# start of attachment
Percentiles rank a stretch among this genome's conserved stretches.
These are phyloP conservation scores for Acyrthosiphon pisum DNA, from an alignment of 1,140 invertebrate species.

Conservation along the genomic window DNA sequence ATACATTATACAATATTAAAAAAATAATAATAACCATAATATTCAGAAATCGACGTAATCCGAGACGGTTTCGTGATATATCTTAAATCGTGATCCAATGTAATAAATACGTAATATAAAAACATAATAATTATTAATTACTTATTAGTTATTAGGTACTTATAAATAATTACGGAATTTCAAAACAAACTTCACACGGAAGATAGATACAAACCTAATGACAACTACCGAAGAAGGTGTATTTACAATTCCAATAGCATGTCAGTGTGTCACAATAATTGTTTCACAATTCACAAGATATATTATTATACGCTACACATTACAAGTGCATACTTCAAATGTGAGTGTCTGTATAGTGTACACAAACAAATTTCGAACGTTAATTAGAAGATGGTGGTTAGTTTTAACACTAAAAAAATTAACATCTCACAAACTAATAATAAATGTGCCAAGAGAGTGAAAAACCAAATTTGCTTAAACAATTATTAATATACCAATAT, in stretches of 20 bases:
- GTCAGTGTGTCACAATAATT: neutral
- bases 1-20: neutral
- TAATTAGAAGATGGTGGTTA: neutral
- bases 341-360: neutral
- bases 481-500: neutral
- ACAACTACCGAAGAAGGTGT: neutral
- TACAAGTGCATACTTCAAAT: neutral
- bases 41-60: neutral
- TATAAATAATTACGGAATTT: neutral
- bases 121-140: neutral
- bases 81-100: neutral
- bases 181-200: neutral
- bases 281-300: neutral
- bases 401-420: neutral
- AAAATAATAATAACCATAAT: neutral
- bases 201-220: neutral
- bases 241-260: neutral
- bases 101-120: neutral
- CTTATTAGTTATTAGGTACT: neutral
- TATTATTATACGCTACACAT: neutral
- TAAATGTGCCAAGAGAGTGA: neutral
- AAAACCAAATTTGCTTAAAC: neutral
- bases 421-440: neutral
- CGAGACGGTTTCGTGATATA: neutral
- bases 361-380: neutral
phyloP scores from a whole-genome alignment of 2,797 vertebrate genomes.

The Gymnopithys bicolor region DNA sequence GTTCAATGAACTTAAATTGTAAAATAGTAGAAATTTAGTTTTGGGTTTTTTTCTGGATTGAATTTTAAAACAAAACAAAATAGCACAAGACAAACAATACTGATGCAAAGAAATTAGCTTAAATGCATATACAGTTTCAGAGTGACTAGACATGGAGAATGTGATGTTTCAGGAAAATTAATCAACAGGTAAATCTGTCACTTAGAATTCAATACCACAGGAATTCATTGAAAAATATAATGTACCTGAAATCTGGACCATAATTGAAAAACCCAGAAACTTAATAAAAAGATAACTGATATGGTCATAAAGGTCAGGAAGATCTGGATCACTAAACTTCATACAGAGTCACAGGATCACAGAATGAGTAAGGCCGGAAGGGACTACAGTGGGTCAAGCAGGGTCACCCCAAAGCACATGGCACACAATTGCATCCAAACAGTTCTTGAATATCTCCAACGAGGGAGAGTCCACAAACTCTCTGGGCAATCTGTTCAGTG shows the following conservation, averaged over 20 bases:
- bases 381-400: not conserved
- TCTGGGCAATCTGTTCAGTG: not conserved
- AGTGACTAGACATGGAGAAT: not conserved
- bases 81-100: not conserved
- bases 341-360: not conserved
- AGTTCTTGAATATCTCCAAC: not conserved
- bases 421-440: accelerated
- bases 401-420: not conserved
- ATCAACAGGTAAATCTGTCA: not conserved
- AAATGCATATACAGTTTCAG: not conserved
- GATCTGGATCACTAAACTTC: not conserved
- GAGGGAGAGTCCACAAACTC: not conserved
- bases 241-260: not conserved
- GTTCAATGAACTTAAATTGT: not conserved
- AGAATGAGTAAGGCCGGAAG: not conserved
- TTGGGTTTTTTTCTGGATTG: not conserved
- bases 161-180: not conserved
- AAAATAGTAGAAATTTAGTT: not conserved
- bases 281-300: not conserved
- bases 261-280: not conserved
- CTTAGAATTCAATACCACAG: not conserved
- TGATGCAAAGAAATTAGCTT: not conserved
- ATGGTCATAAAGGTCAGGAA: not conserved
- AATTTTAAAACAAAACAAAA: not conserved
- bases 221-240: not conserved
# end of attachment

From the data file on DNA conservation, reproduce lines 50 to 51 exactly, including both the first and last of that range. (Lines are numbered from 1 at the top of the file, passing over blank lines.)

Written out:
- bases 261-280: not conserved
- CTTAGAATTCAATACCACAG: not conserved